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News Investigation Indicates Redlining May Be Alive In South Dallas

This 1937 Home Owners’ Loan Corp. map of Dallas shows who could get a loan, and who couldn’t.
Courtesy Kirwan Institute, via KERA News
This 1937 Home Owners’ Loan Corp. map of Dallas shows who could get a loan, and who couldn’t.

From Texas Standard:

Affordable housing is always a problem in the Lone Star State, especially for low-wage workers.

But as Dallas news station WFAA-TV reports, banks are getting a pass by the feds when it comes to meeting their responsibility to create affordable housing options in low-income neighborhoods.

WFAA reporterDavid Schechter took a look at several south Dallas apartment complexes financed and owned by banks in an area that has few banks to begin with, just south of Interstate 30.

It’s an area populated by several check-cashing businesses, crime and a lot of poverty, and it’s there Schecter began looking at how banks were complying with the little-known Community Reinvestment Act. Since 1977, banks have been encouraged to invest in low-income communities in exchange for government tax credits.

“It says banks can’t just lend money to rich people; they have to lend money to low-income communities,” he said.

What the WFAA investigation found is that banks were financing large, dense apartment complexes in this area instead of lending money to potential homebuyers. Banks told the news station that they were proud to invest in housing in low-income neighborhoods, but none would agree to be interviewed about their track record, Schechter reported.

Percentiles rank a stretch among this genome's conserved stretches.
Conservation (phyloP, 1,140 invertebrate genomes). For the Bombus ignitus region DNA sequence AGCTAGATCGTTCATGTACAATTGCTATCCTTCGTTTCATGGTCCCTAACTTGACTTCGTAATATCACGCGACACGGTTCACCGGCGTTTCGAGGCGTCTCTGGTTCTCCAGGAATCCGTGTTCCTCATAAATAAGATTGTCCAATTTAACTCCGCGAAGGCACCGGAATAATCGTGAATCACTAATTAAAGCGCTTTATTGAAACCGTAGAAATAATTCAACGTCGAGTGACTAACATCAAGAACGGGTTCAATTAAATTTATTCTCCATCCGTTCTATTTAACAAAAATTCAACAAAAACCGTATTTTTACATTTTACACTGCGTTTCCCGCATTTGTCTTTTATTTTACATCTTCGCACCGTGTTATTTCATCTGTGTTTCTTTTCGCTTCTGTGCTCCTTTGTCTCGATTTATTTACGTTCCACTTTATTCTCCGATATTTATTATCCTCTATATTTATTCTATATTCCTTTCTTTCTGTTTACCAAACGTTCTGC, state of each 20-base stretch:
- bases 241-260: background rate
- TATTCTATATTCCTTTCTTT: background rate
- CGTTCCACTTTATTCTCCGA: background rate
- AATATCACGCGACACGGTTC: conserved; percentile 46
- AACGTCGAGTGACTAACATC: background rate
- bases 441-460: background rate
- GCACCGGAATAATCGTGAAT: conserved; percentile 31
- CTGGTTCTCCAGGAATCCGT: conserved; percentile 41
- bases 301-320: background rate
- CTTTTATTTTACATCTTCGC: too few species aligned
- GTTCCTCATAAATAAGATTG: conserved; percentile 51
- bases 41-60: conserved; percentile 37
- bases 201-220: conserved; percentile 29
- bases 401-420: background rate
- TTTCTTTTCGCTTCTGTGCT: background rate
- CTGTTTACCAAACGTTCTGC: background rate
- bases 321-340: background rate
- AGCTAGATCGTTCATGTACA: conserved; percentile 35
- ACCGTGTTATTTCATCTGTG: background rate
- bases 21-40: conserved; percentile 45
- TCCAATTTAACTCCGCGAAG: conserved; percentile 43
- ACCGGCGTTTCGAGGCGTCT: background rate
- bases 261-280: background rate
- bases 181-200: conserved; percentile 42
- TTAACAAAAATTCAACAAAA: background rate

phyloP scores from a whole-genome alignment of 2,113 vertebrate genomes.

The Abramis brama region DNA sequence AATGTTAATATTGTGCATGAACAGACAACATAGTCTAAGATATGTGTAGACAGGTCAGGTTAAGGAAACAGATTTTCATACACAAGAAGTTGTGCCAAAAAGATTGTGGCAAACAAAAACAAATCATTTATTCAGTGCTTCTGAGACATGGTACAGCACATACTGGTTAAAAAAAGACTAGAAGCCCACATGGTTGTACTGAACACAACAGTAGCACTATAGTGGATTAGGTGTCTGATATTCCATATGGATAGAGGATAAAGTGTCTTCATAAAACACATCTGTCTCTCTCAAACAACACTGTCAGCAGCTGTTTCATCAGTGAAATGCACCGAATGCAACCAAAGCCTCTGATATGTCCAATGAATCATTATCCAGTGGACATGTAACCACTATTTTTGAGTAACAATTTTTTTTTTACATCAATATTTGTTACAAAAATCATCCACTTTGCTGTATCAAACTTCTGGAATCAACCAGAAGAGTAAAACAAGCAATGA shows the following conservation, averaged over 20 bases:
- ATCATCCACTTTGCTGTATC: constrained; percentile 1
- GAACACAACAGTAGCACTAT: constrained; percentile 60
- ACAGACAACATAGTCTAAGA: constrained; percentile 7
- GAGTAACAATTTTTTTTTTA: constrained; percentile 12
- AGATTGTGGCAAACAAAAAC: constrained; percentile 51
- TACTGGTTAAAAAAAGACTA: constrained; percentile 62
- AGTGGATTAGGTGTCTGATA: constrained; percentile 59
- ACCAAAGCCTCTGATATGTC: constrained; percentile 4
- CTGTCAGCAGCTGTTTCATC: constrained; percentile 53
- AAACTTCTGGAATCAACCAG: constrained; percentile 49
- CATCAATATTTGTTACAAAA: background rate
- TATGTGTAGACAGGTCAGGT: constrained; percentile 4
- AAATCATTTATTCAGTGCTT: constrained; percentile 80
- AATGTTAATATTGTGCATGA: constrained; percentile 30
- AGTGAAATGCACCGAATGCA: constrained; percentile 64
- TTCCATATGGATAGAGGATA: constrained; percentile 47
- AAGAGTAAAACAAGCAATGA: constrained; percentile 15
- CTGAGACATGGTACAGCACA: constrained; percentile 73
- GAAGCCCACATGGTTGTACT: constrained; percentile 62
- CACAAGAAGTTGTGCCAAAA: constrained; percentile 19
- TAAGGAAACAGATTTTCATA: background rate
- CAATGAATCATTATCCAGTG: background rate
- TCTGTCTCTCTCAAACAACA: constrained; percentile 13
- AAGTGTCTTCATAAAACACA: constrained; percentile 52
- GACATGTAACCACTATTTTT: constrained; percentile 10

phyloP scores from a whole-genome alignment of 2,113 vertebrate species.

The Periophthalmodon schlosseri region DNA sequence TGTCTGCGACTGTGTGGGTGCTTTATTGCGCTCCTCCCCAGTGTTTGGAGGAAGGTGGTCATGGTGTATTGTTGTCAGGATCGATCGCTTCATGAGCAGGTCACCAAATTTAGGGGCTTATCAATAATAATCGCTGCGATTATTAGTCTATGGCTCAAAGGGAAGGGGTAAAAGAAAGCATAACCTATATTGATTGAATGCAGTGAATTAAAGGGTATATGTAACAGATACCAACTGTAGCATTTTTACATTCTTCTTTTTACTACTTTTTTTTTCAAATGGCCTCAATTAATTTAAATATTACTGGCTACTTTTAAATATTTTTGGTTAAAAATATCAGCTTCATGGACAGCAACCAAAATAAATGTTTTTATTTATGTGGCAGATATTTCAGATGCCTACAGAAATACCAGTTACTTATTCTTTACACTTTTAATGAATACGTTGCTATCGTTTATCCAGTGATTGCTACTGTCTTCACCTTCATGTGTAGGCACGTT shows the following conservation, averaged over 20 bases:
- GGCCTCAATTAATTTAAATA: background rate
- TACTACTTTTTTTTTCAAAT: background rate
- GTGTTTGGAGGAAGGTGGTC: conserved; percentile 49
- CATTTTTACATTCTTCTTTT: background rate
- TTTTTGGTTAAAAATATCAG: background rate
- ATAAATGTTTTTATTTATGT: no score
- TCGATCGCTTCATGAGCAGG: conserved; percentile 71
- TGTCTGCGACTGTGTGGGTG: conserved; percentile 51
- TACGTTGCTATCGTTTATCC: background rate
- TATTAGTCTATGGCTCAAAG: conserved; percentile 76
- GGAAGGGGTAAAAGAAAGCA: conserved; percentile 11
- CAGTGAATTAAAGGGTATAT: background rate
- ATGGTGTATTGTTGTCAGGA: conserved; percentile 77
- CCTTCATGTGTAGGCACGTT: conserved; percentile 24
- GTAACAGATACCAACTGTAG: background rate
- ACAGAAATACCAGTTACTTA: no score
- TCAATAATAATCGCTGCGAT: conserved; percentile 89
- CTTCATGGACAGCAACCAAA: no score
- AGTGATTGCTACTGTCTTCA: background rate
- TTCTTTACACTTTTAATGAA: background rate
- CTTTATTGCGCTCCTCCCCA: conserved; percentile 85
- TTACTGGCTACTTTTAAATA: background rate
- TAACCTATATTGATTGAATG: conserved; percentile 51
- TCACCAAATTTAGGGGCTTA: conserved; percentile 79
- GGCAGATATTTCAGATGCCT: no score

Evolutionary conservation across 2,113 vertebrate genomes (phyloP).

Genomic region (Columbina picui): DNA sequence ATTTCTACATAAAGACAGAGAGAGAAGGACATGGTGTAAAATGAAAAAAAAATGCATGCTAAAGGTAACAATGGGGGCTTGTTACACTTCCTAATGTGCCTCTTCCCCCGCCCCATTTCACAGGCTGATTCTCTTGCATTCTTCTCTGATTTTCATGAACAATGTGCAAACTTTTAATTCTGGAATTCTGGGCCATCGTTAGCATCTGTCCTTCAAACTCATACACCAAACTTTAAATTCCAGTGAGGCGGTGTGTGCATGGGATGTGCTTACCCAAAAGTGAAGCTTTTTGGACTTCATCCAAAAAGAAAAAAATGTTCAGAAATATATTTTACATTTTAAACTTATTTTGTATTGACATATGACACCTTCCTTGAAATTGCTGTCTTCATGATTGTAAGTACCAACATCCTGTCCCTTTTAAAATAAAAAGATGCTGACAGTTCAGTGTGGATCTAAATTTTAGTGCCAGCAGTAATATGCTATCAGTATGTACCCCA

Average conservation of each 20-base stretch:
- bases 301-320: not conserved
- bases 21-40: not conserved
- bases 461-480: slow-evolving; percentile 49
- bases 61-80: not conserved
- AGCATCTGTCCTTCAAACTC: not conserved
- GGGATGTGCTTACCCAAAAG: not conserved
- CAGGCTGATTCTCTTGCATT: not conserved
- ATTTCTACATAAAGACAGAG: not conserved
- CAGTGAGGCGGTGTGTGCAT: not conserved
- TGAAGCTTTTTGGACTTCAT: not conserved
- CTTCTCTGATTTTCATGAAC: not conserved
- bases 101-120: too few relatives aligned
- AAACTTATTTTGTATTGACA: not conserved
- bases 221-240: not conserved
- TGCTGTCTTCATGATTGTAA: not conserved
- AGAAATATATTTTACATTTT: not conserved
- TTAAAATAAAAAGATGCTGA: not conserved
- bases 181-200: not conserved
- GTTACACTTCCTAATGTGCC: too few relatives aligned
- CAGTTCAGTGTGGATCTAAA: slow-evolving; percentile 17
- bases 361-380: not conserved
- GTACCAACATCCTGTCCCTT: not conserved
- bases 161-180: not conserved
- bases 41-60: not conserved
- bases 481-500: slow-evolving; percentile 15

“We found that they continue to draw red lines around the high minority population and not lend money,” Schecter said. “On the face of it, I guess that’s probably OK, except they’re not following any of the rules. They’re putting these apartments in places where people have no opportunity to thrive, or the crime is high, or there’s blight, where there’s no opportunity to go to a high- achieving school. And the government saying, ‘Hey, good job, congratulations.’”

The spirit of the act was an attempt to end redlining of neighborhoods. That’s the discriminatory practice of not offering a set of resources to one geographic area that are available elsewhere and that help residents break out of poverty.

One reason for this is that by the 1990s, WFAA reports, regulators changed the rules so banks don’t just get credit for making loans directly to individuals. They also give them what you might call “extra credit” for investments in affordable housing.

“You know, you have generations of low-income families, some largely minority families, in southern Dallas that have not been able to get loans,” Schechter said. “They have not been able to buy homes, have [not] been able to invest in their businesses.”

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